Market Extra: Here come the TALF funds

Market Extra

Fund aims to buy securities that fit Fed’s new $100 billion Term Asset-Backed Securities Loan Facility, or TALF

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When the U.S. subprime mortgage market imploded more than a decade ago, credit investors sifting through the rubble found some gems.

SLC Management, Sun Life Financial’s

asset management arm, is again on the hunt with a new $500 million fund that, like a decade ago, will allow it to invest alongside the Federal Reserve during a crisis.

The fund aims to buy top-rated securities that fit the Fed’s new $100 billion Term Asset-Backed Securities Loan Facility, or TALF, a program expected to get off the ground next month to help fund households and businesses during the pandemic.

Check out: All of the Fed’s Stimulus Programs Should Start Operating Around the End of This Month, Officials Say

The Fed’s TALF facility won’t be making loans directly to consumers or corporations, but it does aim to keep borrowing rates down by financing investors to buy up their debt in the U.S. securitization market.

Read: How the Fed plans to keep credit, a crux of the American economy, flowing to U.S. consumers during the pandemic

Five years ago, SLC acquired Ryan Labs Asset Management, which started deploying its first TALF fund in August 2009 to buy eligible subprime credit card securities, commercial mortgage bonds, and other kinds of debt with Fed funding, according to records kept by the central bank. Those investments generated an annual internal rate of return of 21.5%, according to a SLC, in its announcement of its new TALF fund.

The same team, Daniel Lucey and Phil Mendonca, co-portfolio managers on SLC Management’s Total Return Fixed Income team, will manage the new TALF 2020 effort.

As in 2009, the SLC team will look to buy asset-backed securities and commercial mortgage-backed securities that fit the Fed’s criteria, but also collateralized loan obligations, which were not part of the original TALF program, according to a spokesperson.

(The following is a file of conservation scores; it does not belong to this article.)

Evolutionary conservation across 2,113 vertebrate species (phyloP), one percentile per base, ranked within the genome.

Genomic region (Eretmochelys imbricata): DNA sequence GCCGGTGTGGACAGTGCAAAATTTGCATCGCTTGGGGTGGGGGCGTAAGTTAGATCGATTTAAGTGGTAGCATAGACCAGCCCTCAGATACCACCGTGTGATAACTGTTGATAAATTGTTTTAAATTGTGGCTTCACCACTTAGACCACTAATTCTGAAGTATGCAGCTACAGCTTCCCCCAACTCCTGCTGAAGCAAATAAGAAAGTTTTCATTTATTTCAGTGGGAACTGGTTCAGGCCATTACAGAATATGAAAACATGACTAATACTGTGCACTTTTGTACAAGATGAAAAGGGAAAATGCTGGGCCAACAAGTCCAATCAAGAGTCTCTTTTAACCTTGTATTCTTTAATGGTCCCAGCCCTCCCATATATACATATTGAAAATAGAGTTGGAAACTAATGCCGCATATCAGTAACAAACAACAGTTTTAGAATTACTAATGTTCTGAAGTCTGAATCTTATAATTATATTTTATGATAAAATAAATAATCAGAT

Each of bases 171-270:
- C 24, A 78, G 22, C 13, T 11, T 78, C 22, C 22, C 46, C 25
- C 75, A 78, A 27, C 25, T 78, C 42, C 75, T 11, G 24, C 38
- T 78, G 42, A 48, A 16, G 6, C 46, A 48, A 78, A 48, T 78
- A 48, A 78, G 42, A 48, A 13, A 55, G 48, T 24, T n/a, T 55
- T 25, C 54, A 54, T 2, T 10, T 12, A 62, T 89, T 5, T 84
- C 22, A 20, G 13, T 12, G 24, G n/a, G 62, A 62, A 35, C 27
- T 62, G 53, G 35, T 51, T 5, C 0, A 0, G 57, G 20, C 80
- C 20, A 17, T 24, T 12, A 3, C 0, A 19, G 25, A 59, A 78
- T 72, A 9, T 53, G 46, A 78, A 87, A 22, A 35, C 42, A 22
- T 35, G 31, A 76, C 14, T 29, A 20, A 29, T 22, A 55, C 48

Although, a key difference from the last crisis is that it’s a lot harder to find downtrodden securities to buy, particularly since the unleashing of federal aid has given consumers hope of an economic rebound as U.S. states start to reopen their economies, despite the coronavirus crisis putting millions of out of work.

A Neuberger Berman team thinks the new TALF program might more likely produce levered yields in the high, single digits or low teen percentages, for participating investors.

A major criticism of the policy response to the 2008 crisis was that not enough was done to help Main Street. Congress now is working on additional coronavirus stimulus, which could mean another round of direct payments to qualifying households to manage through the pandemic, but it isn’t expected to become reality until late June, at the earliest.

TALF is part of the Federal Reserve’s unprecedented $2.6 trillion pot of emergency funding to help shore up credit markets, an insurance policy, if conditions worsen.

U.S. stocks closed sharply lower Tuesday, after Wall Street digested two hours of testimony by Federal Reserve Chairman Jerome Powell and Treasury Secretary Steven Mnuchin in front of the Senate Banking Committee, where reopening the economy safely during the coronavirus pandemic was main topic of questioning.

Read: Sen. Sherrod Brown inquires of Treasury’s Steven Mnuchin: ‘How many workers should give their lives to increase the GDP or the Dow Jones by a thousand points?’

The Dow Jones Industrial Average

shed nearly 400 points, down 15% on the year to date.

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